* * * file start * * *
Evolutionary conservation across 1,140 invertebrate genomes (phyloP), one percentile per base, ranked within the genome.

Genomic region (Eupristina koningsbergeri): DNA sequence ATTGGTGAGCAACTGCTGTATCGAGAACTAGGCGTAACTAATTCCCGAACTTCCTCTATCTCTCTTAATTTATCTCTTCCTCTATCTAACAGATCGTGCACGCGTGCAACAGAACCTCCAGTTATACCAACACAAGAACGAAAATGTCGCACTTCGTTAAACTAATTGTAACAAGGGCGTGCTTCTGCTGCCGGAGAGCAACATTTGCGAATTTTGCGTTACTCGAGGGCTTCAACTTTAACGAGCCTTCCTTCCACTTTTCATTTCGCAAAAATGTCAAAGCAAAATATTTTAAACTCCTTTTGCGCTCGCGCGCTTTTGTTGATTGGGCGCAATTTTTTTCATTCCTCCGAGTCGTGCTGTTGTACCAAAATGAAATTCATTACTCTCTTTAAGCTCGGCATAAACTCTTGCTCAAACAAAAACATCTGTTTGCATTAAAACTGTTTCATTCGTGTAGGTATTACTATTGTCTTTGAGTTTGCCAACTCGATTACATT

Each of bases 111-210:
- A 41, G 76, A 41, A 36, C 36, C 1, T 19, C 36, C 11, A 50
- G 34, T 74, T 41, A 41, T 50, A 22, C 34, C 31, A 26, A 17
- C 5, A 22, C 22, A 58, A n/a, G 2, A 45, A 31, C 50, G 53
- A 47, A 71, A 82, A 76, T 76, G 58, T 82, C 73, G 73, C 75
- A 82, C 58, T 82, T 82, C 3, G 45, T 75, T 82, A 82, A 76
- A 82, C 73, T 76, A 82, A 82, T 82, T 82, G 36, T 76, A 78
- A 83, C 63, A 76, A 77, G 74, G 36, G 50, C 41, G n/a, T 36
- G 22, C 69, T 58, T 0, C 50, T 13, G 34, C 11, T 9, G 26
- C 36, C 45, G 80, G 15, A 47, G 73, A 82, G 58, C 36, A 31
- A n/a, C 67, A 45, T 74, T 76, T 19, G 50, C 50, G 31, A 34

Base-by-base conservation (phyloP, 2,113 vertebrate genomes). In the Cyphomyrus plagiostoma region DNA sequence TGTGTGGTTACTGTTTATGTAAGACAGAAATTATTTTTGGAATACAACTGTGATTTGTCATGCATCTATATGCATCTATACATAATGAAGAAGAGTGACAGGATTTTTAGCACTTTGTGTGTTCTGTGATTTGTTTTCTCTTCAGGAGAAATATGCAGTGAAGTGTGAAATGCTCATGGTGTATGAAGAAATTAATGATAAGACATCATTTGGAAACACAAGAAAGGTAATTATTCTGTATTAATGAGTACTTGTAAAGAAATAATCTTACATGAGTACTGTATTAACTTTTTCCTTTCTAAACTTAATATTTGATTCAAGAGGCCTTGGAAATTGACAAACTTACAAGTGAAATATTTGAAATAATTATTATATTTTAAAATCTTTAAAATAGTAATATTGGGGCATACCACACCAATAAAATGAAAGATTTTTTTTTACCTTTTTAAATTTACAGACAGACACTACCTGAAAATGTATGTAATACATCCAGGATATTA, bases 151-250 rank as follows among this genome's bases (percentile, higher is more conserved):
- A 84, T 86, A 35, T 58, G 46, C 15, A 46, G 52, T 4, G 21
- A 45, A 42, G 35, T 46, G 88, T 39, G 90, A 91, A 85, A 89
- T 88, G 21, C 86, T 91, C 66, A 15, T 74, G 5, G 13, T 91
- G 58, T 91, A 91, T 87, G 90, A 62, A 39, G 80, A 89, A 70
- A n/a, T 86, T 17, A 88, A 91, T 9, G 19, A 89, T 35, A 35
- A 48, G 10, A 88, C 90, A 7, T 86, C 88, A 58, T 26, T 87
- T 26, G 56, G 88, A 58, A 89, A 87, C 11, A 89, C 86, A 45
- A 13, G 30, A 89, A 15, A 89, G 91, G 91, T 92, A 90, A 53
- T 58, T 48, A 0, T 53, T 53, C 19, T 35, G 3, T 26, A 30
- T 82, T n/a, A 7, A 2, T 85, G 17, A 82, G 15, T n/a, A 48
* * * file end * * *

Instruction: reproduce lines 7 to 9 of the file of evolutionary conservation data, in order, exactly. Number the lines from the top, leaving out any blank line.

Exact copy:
- A 47, A 71, A 82, A 76, T 76, G 58, T 82, C 73, G 73, C 75
- A 82, C 58, T 82, T 82, C 3, G 45, T 75, T 82, A 82, A 76
- A 82, C 73, T 76, A 82, A 82, T 82, T 82, G 36, T 76, A 78